Big Brother Blunkett

#1
Pakistani Daily Newspaper said:
LAHORE: MI5, the British intelligence agency, tried to bug Pakistan’s high commission in London. The spying operation, conducted through a building contractor turned MI5 agent, was apparently authorised by British Home Secretary David Blunkett.

The story first appeared in The Sunday Times, which did not mention the identity of the country whose high commission it was. But investigations by Daily Times reveal that the high commission was Pakistan’s. Confronted with this information, a senior official of the Foreign Ministry confirmed the news and told Daily Times that the government would take the matter up with the British Foreign Office. “The report published in the British press did not mention the Pakistani High Commission by name, but we know it is our high commission. We are taking up the matter with the British Foreign Office through our high commission,” he said.

According to the The Sunday Times, MI5 infiltrated the embassy, stole codes used by embassy staff to send secret messages, and planned to plant listening devices and remove sensitive documents. The agent who started the operation quit before the extensive bugging planned could be carried out and confessed his role to the embassy.

The spying operation was run under cover of restoration work that took place at the high commission in Lowndes Square in central London last year. One of the bidders for the contract to restore the dilapidated high commission building noted he had easy access to document archives in the building including some folders marked ‘confidential’.

He tried to contact MI5, but encountering some difficulty at first, got in touch with the Central Intelligence Agency, who got him in touch with Scotland Yard’s anti-terrorist branch. He eventually got an MI5 handler, the codename ‘Notation’, and a salary. Notation was given the task of using his position as contractor to get detailed information about the high commission’s layout, including the offices of the military, air and naval attaches, which MI5 planned to bug. He managed to get an agent into the building disguised as a surveyor checking whether the building had any dangerous materials. The “surveyor” got detailed information of the building’s layout, including diplomatic offices, and even managed to photograph documents in several filing cabinets that were open.

Some of the restoration work was on the top floor, which housed a cipher machine used by diplomats to send home confidential messages. Notation got three other MI5 agents disguised as repairmen into the building to move the machine, whose secret codes they copied from a post-it note on the wall. They also planned to “accidentally” break the machine so they could take it in for repair work and get it bugged. A similar “repair” job was envisaged for the telephone switchboard. MI5 also intended to steal all the visa applications gathering dust in the high commission basement. Notation would convince high commission staff he could get the sensitive documents destroyed by a reputable company and then turned into pulp, for which the high commission would get paid, when the documents would actually end up at the MI5 offices.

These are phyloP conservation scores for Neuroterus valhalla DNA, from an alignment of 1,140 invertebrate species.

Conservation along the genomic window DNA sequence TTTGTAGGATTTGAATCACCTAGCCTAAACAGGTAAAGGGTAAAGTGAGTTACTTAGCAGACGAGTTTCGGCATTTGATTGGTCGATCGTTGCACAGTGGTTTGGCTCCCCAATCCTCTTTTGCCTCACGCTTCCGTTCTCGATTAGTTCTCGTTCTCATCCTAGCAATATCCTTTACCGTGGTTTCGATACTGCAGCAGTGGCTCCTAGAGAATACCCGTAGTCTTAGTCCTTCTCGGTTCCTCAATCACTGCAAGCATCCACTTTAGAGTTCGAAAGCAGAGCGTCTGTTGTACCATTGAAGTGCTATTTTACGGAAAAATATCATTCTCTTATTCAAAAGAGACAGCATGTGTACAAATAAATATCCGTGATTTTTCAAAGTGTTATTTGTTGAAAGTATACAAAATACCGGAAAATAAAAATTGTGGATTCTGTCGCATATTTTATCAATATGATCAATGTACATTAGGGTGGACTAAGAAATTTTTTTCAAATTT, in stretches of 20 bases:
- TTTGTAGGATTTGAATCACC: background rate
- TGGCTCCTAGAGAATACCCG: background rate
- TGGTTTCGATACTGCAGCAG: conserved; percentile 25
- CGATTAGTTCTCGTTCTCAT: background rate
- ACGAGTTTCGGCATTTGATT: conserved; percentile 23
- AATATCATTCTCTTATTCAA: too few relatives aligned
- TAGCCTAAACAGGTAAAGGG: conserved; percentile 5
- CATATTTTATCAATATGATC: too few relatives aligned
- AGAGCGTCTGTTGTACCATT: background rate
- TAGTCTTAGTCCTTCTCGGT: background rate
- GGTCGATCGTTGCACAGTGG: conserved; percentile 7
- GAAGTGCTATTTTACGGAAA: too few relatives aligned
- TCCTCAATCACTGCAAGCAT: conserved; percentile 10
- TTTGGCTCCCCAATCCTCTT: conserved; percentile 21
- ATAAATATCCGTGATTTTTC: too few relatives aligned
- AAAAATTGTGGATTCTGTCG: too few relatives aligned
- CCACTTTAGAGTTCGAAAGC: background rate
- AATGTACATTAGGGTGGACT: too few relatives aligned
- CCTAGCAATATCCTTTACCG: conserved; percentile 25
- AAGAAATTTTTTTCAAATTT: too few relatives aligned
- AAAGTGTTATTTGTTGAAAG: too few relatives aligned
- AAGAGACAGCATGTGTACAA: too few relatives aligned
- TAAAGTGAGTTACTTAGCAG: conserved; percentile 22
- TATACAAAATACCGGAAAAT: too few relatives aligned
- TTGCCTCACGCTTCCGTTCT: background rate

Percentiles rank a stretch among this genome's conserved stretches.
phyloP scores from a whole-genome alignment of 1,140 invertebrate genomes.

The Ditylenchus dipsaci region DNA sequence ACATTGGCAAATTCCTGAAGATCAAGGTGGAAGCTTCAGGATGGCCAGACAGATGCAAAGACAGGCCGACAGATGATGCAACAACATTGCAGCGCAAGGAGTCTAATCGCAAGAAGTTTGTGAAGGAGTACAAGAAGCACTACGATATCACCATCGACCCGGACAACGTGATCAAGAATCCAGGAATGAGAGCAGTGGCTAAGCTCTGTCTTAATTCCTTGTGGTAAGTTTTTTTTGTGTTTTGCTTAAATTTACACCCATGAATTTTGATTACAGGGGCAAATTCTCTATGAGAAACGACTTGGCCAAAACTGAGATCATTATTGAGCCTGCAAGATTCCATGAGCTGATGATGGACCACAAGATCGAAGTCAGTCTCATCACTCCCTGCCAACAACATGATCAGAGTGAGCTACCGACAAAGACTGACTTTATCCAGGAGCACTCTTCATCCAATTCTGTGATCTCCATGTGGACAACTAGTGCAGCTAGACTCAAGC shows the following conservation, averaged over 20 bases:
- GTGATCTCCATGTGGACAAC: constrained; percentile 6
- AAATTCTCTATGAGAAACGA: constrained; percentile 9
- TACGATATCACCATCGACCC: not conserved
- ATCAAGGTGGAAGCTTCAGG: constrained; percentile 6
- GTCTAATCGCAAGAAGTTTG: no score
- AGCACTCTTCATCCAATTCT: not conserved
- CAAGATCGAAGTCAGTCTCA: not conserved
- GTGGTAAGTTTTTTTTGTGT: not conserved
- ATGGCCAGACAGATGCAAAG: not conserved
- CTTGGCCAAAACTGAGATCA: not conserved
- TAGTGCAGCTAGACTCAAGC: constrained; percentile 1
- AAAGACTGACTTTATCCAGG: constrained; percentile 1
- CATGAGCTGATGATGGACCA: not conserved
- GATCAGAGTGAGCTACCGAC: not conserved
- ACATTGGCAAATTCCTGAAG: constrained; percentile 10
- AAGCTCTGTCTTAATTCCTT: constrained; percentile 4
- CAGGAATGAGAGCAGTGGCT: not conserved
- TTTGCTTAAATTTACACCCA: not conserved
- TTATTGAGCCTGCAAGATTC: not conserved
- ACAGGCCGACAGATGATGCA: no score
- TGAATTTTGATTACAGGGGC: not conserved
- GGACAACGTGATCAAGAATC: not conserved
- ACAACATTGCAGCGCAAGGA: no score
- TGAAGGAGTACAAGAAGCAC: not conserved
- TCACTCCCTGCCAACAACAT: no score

However, the operation broke down after Notation quit. He was paid tens of thousands of pounds and told MI5 would never work with him again. Notation later wrote a letter to a British government official, forwarding copies to the American and Pakistani embassies, exposing the whole affair and saying MI5 ran the operation ineptly. He claimed the bungling included an MI5 employee going into the high commission using two different identities, an MI5 officer meeting him in the street while still wearing her identity badge, and another taking notes in public in a police notebook.

He said he quit the operation because he felt his cover could easily be blown and his life was in danger. He claimed that when he voiced his concerns to his handler, he was reassured that authorisation for the operation came from the top level, and warrants had been signed by British Home Secretary David Blunkett.
Oh deary deary me! 8O
 
#2
HA HA HA!!!

Jolly good, have to keep an eye on the old colonies after all don't you :wink:

whose secret codes they copied from a post-it note on the wall
Good drills boys 8O



He claimed the bungling included an MI5 employee going into the high commission using two different identities, an MI5 officer meeting him in the street while still wearing her identity badge, and another taking notes in public in a police notebook.
Pretty much par for the course these days then. :twisted:
 
#4
whose secret codes they copied from a post-it note on the wall
That is so fcuking funny and true to life you wouldn't believe it!!!

The agent who started the operation quit before the extensive bugging planned could be carried out and confessed his role to the embassy.
No commitment these chaps!

Oh for the good old days when he'd have been found floating face down in the Thames!
 

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